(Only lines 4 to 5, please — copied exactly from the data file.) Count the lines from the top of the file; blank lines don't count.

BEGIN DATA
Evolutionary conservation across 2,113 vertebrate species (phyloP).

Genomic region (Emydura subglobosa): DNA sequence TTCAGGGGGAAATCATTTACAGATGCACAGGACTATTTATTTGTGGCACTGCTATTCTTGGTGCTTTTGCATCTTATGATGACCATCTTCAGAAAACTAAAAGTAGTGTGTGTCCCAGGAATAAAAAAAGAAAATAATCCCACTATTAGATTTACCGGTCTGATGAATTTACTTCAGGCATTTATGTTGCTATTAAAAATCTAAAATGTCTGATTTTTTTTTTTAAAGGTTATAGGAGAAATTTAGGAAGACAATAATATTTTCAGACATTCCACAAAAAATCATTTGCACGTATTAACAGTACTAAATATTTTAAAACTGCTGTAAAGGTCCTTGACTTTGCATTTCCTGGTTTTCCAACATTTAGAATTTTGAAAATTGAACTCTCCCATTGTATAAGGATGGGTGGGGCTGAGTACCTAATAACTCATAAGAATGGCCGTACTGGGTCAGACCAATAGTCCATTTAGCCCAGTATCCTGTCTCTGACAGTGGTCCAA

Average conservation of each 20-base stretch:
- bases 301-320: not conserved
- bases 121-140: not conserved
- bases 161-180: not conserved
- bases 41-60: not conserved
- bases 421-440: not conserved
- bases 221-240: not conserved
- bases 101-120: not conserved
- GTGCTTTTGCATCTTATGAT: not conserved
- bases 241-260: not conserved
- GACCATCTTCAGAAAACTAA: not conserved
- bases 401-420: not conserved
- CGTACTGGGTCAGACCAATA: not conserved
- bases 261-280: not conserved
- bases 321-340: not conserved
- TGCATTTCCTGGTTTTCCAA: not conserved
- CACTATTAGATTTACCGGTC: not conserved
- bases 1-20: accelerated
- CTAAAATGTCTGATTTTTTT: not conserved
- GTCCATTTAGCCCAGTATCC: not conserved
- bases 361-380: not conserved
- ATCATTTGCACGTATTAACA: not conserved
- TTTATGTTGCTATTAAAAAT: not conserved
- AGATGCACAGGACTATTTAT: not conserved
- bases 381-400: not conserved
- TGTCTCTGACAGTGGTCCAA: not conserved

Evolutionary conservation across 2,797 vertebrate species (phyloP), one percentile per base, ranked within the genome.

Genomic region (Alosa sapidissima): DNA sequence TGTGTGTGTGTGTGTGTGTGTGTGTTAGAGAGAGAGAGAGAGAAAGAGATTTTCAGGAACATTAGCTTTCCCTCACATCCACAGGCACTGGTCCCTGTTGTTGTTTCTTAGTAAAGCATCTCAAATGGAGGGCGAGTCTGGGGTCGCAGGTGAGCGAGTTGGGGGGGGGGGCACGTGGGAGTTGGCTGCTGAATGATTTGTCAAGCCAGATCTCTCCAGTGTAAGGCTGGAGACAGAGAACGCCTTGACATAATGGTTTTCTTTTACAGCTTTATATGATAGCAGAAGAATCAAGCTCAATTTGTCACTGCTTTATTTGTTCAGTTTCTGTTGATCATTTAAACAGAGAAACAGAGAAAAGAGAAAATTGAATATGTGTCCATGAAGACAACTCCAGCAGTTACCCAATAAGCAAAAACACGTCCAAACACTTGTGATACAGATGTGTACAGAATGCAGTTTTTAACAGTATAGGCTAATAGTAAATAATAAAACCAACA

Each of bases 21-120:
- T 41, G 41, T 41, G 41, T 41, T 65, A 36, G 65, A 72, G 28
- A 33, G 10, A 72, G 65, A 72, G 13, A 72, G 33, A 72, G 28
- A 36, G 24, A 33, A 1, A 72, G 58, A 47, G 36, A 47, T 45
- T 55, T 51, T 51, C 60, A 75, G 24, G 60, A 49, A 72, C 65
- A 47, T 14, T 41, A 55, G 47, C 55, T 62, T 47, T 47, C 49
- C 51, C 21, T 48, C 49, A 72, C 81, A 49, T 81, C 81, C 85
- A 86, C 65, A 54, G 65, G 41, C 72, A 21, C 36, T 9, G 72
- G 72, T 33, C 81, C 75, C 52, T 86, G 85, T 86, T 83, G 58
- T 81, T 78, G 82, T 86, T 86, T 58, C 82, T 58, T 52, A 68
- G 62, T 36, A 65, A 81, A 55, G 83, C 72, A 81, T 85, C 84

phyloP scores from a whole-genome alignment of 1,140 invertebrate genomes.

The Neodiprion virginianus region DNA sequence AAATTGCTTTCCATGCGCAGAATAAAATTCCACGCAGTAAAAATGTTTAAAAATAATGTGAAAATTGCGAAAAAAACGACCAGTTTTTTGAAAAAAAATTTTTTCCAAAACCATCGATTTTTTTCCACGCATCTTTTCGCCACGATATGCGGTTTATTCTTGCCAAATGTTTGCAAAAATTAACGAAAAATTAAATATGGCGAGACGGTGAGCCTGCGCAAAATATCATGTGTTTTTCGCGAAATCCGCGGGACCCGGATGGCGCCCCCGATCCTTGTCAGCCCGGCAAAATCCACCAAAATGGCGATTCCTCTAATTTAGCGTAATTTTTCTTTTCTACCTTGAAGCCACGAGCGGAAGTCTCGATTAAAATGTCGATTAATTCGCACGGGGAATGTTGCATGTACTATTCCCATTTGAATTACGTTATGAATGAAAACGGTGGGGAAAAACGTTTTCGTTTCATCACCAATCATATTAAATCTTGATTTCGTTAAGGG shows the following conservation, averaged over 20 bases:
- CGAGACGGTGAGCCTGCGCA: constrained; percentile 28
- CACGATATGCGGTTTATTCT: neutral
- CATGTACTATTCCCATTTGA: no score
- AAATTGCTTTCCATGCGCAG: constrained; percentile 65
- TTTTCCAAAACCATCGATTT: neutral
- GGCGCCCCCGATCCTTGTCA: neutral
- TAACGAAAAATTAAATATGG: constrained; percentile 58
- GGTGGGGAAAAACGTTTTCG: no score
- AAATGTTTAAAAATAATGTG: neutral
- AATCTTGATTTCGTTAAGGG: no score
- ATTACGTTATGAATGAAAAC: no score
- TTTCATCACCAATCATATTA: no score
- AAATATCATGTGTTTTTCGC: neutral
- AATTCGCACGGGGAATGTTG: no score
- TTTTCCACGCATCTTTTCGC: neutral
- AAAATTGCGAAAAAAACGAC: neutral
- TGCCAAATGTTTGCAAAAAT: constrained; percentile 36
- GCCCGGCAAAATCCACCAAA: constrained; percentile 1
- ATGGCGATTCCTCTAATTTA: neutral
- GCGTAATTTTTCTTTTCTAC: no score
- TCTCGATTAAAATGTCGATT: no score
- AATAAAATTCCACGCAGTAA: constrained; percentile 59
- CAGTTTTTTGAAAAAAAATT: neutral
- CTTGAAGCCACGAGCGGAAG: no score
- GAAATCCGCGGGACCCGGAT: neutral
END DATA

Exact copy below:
- bases 301-320: not conserved
- bases 121-140: not conserved